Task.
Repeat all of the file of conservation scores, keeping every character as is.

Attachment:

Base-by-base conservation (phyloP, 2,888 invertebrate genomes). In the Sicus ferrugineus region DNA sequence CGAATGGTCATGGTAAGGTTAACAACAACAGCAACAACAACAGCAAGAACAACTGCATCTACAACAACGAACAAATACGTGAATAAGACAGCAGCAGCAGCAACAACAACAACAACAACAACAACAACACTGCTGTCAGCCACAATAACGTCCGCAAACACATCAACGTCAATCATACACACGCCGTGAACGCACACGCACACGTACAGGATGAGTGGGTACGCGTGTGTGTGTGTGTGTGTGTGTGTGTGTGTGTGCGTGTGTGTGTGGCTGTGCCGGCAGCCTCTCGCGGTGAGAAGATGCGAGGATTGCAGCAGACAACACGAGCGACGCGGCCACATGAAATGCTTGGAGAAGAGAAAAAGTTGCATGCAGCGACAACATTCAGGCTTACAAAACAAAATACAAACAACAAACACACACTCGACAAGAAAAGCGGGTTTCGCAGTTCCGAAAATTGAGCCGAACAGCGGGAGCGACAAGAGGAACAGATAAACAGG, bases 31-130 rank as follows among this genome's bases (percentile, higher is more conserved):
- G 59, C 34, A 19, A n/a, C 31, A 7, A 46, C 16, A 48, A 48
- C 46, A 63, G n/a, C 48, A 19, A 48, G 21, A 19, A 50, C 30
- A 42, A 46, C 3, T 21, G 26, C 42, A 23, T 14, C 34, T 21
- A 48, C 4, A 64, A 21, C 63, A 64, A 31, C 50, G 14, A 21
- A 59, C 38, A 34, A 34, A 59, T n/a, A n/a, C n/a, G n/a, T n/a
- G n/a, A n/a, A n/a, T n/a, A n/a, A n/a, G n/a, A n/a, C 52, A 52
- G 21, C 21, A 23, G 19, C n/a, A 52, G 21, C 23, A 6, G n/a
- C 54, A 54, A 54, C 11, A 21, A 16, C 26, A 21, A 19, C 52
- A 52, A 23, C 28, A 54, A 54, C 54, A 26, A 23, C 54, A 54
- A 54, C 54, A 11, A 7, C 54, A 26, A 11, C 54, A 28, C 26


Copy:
Base-by-base conservation (phyloP, 2,888 invertebrate genomes). In the Sicus ferrugineus region DNA sequence CGAATGGTCATGGTAAGGTTAACAACAACAGCAACAACAACAGCAAGAACAACTGCATCTACAACAACGAACAAATACGTGAATAAGACAGCAGCAGCAGCAACAACAACAACAACAACAACAACAACACTGCTGTCAGCCACAATAACGTCCGCAAACACATCAACGTCAATCATACACACGCCGTGAACGCACACGCACACGTACAGGATGAGTGGGTACGCGTGTGTGTGTGTGTGTGTGTGTGTGTGTGTGTGCGTGTGTGTGTGGCTGTGCCGGCAGCCTCTCGCGGTGAGAAGATGCGAGGATTGCAGCAGACAACACGAGCGACGCGGCCACATGAAATGCTTGGAGAAGAGAAAAAGTTGCATGCAGCGACAACATTCAGGCTTACAAAACAAAATACAAACAACAAACACACACTCGACAAGAAAAGCGGGTTTCGCAGTTCCGAAAATTGAGCCGAACAGCGGGAGCGACAAGAGGAACAGATAAACAGG, bases 31-130 rank as follows among this genome's bases (percentile, higher is more conserved):
- G 59, C 34, A 19, A n/a, C 31, A 7, A 46, C 16, A 48, A 48
- C 46, A 63, G n/a, C 48, A 19, A 48, G 21, A 19, A 50, C 30
- A 42, A 46, C 3, T 21, G 26, C 42, A 23, T 14, C 34, T 21
- A 48, C 4, A 64, A 21, C 63, A 64, A 31, C 50, G 14, A 21
- A 59, C 38, A 34, A 34, A 59, T n/a, A n/a, C n/a, G n/a, T n/a
- G n/a, A n/a, A n/a, T n/a, A n/a, A n/a, G n/a, A n/a, C 52, A 52
- G 21, C 21, A 23, G 19, C n/a, A 52, G 21, C 23, A 6, G n/a
- C 54, A 54, A 54, C 11, A 21, A 16, C 26, A 21, A 19, C 52
- A 52, A 23, C 28, A 54, A 54, C 54, A 26, A 23, C 54, A 54
- A 54, C 54, A 11, A 7, C 54, A 26, A 11, C 54, A 28, C 26